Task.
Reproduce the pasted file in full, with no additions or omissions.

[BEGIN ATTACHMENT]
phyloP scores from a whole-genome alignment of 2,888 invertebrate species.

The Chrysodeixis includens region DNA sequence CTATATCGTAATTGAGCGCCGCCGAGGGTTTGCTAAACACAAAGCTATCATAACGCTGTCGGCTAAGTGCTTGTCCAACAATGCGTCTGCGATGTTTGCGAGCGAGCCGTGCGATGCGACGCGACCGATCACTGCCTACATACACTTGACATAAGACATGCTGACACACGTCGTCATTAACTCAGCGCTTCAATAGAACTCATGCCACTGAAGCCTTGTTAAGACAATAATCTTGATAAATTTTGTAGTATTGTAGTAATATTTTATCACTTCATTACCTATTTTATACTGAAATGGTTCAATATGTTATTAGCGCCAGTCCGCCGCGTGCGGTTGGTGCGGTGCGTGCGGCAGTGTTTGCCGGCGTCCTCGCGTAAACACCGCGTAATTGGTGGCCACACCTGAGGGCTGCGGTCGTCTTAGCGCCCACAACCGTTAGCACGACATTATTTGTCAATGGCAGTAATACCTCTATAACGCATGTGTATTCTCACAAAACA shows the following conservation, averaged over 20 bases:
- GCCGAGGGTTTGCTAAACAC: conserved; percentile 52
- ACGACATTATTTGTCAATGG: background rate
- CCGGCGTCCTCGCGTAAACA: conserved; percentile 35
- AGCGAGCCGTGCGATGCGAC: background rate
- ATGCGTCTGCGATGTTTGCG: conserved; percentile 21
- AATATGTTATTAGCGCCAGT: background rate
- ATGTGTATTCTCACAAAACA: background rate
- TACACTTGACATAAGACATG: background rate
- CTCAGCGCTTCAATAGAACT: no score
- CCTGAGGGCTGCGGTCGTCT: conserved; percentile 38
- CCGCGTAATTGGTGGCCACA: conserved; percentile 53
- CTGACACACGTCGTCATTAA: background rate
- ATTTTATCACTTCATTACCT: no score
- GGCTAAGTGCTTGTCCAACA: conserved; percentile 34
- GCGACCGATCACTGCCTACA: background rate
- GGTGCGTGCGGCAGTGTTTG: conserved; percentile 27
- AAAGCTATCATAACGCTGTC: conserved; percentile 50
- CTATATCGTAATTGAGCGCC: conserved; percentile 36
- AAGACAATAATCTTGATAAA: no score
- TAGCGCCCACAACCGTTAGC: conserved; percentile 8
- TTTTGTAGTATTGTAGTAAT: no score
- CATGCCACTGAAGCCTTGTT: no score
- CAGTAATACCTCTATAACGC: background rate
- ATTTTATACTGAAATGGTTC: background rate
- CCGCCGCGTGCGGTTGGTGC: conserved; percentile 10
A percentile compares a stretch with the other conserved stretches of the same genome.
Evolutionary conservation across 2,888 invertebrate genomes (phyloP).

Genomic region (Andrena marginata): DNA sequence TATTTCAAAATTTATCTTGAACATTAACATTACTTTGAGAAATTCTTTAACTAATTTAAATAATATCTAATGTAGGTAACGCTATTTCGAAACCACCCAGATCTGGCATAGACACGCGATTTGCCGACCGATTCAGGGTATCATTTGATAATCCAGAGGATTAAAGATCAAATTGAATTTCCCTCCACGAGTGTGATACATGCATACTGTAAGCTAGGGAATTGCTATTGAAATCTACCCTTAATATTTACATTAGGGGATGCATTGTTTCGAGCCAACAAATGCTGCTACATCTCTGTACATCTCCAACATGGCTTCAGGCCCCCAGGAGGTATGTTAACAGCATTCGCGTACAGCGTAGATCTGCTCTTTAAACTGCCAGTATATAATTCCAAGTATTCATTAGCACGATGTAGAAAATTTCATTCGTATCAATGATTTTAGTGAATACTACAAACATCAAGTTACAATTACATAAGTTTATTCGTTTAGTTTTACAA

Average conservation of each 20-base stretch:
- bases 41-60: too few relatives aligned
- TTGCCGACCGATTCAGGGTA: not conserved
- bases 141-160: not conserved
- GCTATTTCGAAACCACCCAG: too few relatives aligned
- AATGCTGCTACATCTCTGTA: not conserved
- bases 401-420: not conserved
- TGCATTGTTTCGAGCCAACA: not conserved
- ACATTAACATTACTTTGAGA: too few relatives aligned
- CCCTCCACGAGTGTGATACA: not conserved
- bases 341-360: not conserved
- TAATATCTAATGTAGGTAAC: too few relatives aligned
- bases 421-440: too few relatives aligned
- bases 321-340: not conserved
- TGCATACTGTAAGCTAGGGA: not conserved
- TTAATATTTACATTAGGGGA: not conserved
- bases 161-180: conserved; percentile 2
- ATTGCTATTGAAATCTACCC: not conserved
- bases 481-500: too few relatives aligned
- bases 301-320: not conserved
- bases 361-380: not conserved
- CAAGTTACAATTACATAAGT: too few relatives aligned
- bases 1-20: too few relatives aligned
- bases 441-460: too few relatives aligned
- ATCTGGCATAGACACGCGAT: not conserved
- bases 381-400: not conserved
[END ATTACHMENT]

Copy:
phyloP scores from a whole-genome alignment of 2,888 invertebrate species.

The Chrysodeixis includens region DNA sequence CTATATCGTAATTGAGCGCCGCCGAGGGTTTGCTAAACACAAAGCTATCATAACGCTGTCGGCTAAGTGCTTGTCCAACAATGCGTCTGCGATGTTTGCGAGCGAGCCGTGCGATGCGACGCGACCGATCACTGCCTACATACACTTGACATAAGACATGCTGACACACGTCGTCATTAACTCAGCGCTTCAATAGAACTCATGCCACTGAAGCCTTGTTAAGACAATAATCTTGATAAATTTTGTAGTATTGTAGTAATATTTTATCACTTCATTACCTATTTTATACTGAAATGGTTCAATATGTTATTAGCGCCAGTCCGCCGCGTGCGGTTGGTGCGGTGCGTGCGGCAGTGTTTGCCGGCGTCCTCGCGTAAACACCGCGTAATTGGTGGCCACACCTGAGGGCTGCGGTCGTCTTAGCGCCCACAACCGTTAGCACGACATTATTTGTCAATGGCAGTAATACCTCTATAACGCATGTGTATTCTCACAAAACA shows the following conservation, averaged over 20 bases:
- GCCGAGGGTTTGCTAAACAC: conserved; percentile 52
- ACGACATTATTTGTCAATGG: background rate
- CCGGCGTCCTCGCGTAAACA: conserved; percentile 35
- AGCGAGCCGTGCGATGCGAC: background rate
- ATGCGTCTGCGATGTTTGCG: conserved; percentile 21
- AATATGTTATTAGCGCCAGT: background rate
- ATGTGTATTCTCACAAAACA: background rate
- TACACTTGACATAAGACATG: background rate
- CTCAGCGCTTCAATAGAACT: no score
- CCTGAGGGCTGCGGTCGTCT: conserved; percentile 38
- CCGCGTAATTGGTGGCCACA: conserved; percentile 53
- CTGACACACGTCGTCATTAA: background rate
- ATTTTATCACTTCATTACCT: no score
- GGCTAAGTGCTTGTCCAACA: conserved; percentile 34
- GCGACCGATCACTGCCTACA: background rate
- GGTGCGTGCGGCAGTGTTTG: conserved; percentile 27
- AAAGCTATCATAACGCTGTC: conserved; percentile 50
- CTATATCGTAATTGAGCGCC: conserved; percentile 36
- AAGACAATAATCTTGATAAA: no score
- TAGCGCCCACAACCGTTAGC: conserved; percentile 8
- TTTTGTAGTATTGTAGTAAT: no score
- CATGCCACTGAAGCCTTGTT: no score
- CAGTAATACCTCTATAACGC: background rate
- ATTTTATACTGAAATGGTTC: background rate
- CCGCCGCGTGCGGTTGGTGC: conserved; percentile 10
A percentile compares a stretch with the other conserved stretches of the same genome.
Evolutionary conservation across 2,888 invertebrate genomes (phyloP).

Genomic region (Andrena marginata): DNA sequence TATTTCAAAATTTATCTTGAACATTAACATTACTTTGAGAAATTCTTTAACTAATTTAAATAATATCTAATGTAGGTAACGCTATTTCGAAACCACCCAGATCTGGCATAGACACGCGATTTGCCGACCGATTCAGGGTATCATTTGATAATCCAGAGGATTAAAGATCAAATTGAATTTCCCTCCACGAGTGTGATACATGCATACTGTAAGCTAGGGAATTGCTATTGAAATCTACCCTTAATATTTACATTAGGGGATGCATTGTTTCGAGCCAACAAATGCTGCTACATCTCTGTACATCTCCAACATGGCTTCAGGCCCCCAGGAGGTATGTTAACAGCATTCGCGTACAGCGTAGATCTGCTCTTTAAACTGCCAGTATATAATTCCAAGTATTCATTAGCACGATGTAGAAAATTTCATTCGTATCAATGATTTTAGTGAATACTACAAACATCAAGTTACAATTACATAAGTTTATTCGTTTAGTTTTACAA

Average conservation of each 20-base stretch:
- bases 41-60: too few relatives aligned
- TTGCCGACCGATTCAGGGTA: not conserved
- bases 141-160: not conserved
- GCTATTTCGAAACCACCCAG: too few relatives aligned
- AATGCTGCTACATCTCTGTA: not conserved
- bases 401-420: not conserved
- TGCATTGTTTCGAGCCAACA: not conserved
- ACATTAACATTACTTTGAGA: too few relatives aligned
- CCCTCCACGAGTGTGATACA: not conserved
- bases 341-360: not conserved
- TAATATCTAATGTAGGTAAC: too few relatives aligned
- bases 421-440: too few relatives aligned
- bases 321-340: not conserved
- TGCATACTGTAAGCTAGGGA: not conserved
- TTAATATTTACATTAGGGGA: not conserved
- bases 161-180: conserved; percentile 2
- ATTGCTATTGAAATCTACCC: not conserved
- bases 481-500: too few relatives aligned
- bases 301-320: not conserved
- bases 361-380: not conserved
- CAAGTTACAATTACATAAGT: too few relatives aligned
- bases 1-20: too few relatives aligned
- bases 441-460: too few relatives aligned
- ATCTGGCATAGACACGCGAT: not conserved
- bases 381-400: not conserved